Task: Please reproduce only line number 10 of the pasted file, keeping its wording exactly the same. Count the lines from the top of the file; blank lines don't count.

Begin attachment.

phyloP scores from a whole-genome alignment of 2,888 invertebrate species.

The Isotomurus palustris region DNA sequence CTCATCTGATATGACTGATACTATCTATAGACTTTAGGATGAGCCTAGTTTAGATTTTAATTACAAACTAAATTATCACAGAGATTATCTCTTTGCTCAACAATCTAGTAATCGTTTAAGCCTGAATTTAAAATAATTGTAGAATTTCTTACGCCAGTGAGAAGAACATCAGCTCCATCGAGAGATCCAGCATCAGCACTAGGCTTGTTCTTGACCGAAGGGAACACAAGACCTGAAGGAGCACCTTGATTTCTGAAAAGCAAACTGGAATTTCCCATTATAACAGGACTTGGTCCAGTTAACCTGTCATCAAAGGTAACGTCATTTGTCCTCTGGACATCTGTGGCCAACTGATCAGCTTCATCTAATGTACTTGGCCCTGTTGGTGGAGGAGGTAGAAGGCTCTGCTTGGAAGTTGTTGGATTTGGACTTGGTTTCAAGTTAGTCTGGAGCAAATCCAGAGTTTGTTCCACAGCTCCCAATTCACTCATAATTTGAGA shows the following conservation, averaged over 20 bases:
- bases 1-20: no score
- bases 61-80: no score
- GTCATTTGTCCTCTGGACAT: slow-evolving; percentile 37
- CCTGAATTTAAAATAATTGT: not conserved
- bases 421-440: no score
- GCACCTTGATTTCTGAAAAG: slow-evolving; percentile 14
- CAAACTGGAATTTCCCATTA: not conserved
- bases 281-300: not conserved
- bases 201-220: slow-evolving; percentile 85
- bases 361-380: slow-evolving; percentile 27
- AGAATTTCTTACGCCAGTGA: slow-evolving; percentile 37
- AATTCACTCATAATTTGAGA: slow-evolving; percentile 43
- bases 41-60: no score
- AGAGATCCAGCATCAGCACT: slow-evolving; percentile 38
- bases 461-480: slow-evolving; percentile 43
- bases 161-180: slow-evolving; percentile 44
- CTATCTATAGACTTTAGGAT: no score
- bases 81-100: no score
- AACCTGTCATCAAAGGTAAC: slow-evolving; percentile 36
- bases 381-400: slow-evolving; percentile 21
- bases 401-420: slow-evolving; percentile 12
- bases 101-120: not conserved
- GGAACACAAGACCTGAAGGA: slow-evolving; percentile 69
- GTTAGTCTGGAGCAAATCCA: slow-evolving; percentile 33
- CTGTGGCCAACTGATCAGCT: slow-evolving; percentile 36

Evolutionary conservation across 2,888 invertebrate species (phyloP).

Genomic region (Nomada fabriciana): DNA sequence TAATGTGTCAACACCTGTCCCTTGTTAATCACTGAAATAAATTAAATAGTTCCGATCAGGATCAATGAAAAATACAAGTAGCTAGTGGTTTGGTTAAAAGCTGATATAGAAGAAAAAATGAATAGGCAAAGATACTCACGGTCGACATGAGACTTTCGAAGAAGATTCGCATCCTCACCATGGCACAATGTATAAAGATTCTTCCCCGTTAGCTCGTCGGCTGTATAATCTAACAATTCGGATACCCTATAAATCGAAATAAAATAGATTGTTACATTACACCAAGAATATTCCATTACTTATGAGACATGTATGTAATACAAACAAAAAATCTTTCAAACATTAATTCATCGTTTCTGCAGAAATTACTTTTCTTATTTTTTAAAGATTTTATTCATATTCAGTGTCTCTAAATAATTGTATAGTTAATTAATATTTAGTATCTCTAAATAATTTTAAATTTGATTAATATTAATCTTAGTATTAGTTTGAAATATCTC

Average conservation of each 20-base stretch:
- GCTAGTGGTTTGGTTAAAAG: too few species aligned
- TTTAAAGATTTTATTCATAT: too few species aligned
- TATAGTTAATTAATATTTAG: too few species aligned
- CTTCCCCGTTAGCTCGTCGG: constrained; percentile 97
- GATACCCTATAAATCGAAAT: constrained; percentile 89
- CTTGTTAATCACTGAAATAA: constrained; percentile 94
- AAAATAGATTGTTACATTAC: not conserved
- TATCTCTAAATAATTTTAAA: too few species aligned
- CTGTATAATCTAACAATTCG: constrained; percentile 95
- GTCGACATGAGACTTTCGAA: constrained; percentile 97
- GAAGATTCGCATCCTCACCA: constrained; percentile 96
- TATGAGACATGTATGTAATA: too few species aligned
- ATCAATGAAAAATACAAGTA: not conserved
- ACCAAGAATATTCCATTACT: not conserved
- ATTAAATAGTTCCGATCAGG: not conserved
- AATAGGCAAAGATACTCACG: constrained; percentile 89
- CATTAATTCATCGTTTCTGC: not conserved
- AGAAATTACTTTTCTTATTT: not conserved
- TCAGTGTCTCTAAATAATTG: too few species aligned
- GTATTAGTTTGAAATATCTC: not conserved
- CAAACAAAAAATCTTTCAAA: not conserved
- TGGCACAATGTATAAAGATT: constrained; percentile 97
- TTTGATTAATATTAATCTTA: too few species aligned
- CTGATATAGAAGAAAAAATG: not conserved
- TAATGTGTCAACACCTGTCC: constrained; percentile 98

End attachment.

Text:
- bases 281-300: not conserved